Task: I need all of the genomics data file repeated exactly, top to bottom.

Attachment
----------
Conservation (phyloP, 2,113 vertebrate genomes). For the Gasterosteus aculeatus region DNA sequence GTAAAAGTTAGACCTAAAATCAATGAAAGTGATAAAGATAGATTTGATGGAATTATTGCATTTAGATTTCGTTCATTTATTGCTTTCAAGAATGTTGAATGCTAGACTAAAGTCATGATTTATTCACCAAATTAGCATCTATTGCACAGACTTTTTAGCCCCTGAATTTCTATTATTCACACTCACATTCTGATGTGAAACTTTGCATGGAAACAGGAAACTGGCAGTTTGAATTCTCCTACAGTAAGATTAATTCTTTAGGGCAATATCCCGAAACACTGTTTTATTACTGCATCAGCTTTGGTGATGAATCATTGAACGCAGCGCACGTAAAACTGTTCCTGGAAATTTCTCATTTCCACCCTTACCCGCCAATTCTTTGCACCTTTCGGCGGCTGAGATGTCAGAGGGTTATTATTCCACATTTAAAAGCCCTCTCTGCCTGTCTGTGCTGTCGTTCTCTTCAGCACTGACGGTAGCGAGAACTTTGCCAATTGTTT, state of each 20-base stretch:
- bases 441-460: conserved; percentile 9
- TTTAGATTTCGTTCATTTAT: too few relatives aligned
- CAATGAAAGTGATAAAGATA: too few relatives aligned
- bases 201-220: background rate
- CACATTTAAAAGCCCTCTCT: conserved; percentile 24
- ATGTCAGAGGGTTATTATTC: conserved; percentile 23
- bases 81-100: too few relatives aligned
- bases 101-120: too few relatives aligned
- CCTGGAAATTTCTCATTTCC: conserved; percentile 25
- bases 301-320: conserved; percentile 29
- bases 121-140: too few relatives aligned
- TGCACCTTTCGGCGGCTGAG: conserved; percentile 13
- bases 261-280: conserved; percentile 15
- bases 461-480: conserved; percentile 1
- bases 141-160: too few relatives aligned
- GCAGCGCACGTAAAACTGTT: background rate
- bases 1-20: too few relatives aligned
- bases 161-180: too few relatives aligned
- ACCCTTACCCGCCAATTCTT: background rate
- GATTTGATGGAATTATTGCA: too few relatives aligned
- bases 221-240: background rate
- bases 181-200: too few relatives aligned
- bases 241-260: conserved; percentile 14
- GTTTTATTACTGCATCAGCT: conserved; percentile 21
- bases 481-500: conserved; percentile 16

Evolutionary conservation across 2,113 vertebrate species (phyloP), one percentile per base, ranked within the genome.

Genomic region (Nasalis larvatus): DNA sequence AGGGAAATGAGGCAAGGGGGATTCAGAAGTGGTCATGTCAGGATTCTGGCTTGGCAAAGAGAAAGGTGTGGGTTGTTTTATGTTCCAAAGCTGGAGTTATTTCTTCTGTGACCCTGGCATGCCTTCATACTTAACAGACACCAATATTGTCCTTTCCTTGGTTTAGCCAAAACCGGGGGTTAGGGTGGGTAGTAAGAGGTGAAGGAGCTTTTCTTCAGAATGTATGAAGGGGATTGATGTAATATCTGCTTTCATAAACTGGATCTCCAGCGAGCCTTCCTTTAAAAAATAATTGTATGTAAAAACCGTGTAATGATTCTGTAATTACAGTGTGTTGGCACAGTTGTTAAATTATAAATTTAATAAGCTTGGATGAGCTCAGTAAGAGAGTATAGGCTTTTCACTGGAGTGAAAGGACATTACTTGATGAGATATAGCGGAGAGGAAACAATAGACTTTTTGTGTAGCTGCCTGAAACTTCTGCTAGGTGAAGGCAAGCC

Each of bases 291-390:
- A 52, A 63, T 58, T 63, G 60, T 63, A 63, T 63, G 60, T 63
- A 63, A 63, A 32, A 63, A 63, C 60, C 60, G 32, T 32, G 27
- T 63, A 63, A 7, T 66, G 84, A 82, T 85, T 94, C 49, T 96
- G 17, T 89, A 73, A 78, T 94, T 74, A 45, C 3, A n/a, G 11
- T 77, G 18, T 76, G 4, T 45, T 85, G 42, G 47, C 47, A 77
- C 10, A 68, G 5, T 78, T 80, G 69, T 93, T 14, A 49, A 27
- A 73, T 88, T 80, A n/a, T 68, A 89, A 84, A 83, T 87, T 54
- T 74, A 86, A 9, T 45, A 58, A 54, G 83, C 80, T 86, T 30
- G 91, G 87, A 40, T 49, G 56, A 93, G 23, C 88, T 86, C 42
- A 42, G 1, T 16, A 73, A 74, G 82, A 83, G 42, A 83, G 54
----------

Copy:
Conservation (phyloP, 2,113 vertebrate genomes). For the Gasterosteus aculeatus region DNA sequence GTAAAAGTTAGACCTAAAATCAATGAAAGTGATAAAGATAGATTTGATGGAATTATTGCATTTAGATTTCGTTCATTTATTGCTTTCAAGAATGTTGAATGCTAGACTAAAGTCATGATTTATTCACCAAATTAGCATCTATTGCACAGACTTTTTAGCCCCTGAATTTCTATTATTCACACTCACATTCTGATGTGAAACTTTGCATGGAAACAGGAAACTGGCAGTTTGAATTCTCCTACAGTAAGATTAATTCTTTAGGGCAATATCCCGAAACACTGTTTTATTACTGCATCAGCTTTGGTGATGAATCATTGAACGCAGCGCACGTAAAACTGTTCCTGGAAATTTCTCATTTCCACCCTTACCCGCCAATTCTTTGCACCTTTCGGCGGCTGAGATGTCAGAGGGTTATTATTCCACATTTAAAAGCCCTCTCTGCCTGTCTGTGCTGTCGTTCTCTTCAGCACTGACGGTAGCGAGAACTTTGCCAATTGTTT, state of each 20-base stretch:
- bases 441-460: conserved; percentile 9
- TTTAGATTTCGTTCATTTAT: too few relatives aligned
- CAATGAAAGTGATAAAGATA: too few relatives aligned
- bases 201-220: background rate
- CACATTTAAAAGCCCTCTCT: conserved; percentile 24
- ATGTCAGAGGGTTATTATTC: conserved; percentile 23
- bases 81-100: too few relatives aligned
- bases 101-120: too few relatives aligned
- CCTGGAAATTTCTCATTTCC: conserved; percentile 25
- bases 301-320: conserved; percentile 29
- bases 121-140: too few relatives aligned
- TGCACCTTTCGGCGGCTGAG: conserved; percentile 13
- bases 261-280: conserved; percentile 15
- bases 461-480: conserved; percentile 1
- bases 141-160: too few relatives aligned
- GCAGCGCACGTAAAACTGTT: background rate
- bases 1-20: too few relatives aligned
- bases 161-180: too few relatives aligned
- ACCCTTACCCGCCAATTCTT: background rate
- GATTTGATGGAATTATTGCA: too few relatives aligned
- bases 221-240: background rate
- bases 181-200: too few relatives aligned
- bases 241-260: conserved; percentile 14
- GTTTTATTACTGCATCAGCT: conserved; percentile 21
- bases 481-500: conserved; percentile 16

Evolutionary conservation across 2,113 vertebrate species (phyloP), one percentile per base, ranked within the genome.

Genomic region (Nasalis larvatus): DNA sequence AGGGAAATGAGGCAAGGGGGATTCAGAAGTGGTCATGTCAGGATTCTGGCTTGGCAAAGAGAAAGGTGTGGGTTGTTTTATGTTCCAAAGCTGGAGTTATTTCTTCTGTGACCCTGGCATGCCTTCATACTTAACAGACACCAATATTGTCCTTTCCTTGGTTTAGCCAAAACCGGGGGTTAGGGTGGGTAGTAAGAGGTGAAGGAGCTTTTCTTCAGAATGTATGAAGGGGATTGATGTAATATCTGCTTTCATAAACTGGATCTCCAGCGAGCCTTCCTTTAAAAAATAATTGTATGTAAAAACCGTGTAATGATTCTGTAATTACAGTGTGTTGGCACAGTTGTTAAATTATAAATTTAATAAGCTTGGATGAGCTCAGTAAGAGAGTATAGGCTTTTCACTGGAGTGAAAGGACATTACTTGATGAGATATAGCGGAGAGGAAACAATAGACTTTTTGTGTAGCTGCCTGAAACTTCTGCTAGGTGAAGGCAAGCC

Each of bases 291-390:
- A 52, A 63, T 58, T 63, G 60, T 63, A 63, T 63, G 60, T 63
- A 63, A 63, A 32, A 63, A 63, C 60, C 60, G 32, T 32, G 27
- T 63, A 63, A 7, T 66, G 84, A 82, T 85, T 94, C 49, T 96
- G 17, T 89, A 73, A 78, T 94, T 74, A 45, C 3, A n/a, G 11
- T 77, G 18, T 76, G 4, T 45, T 85, G 42, G 47, C 47, A 77
- C 10, A 68, G 5, T 78, T 80, G 69, T 93, T 14, A 49, A 27
- A 73, T 88, T 80, A n/a, T 68, A 89, A 84, A 83, T 87, T 54
- T 74, A 86, A 9, T 45, A 58, A 54, G 83, C 80, T 86, T 30
- G 91, G 87, A 40, T 49, G 56, A 93, G 23, C 88, T 86, C 42
- A 42, G 1, T 16, A 73, A 74, G 82, A 83, G 42, A 83, G 54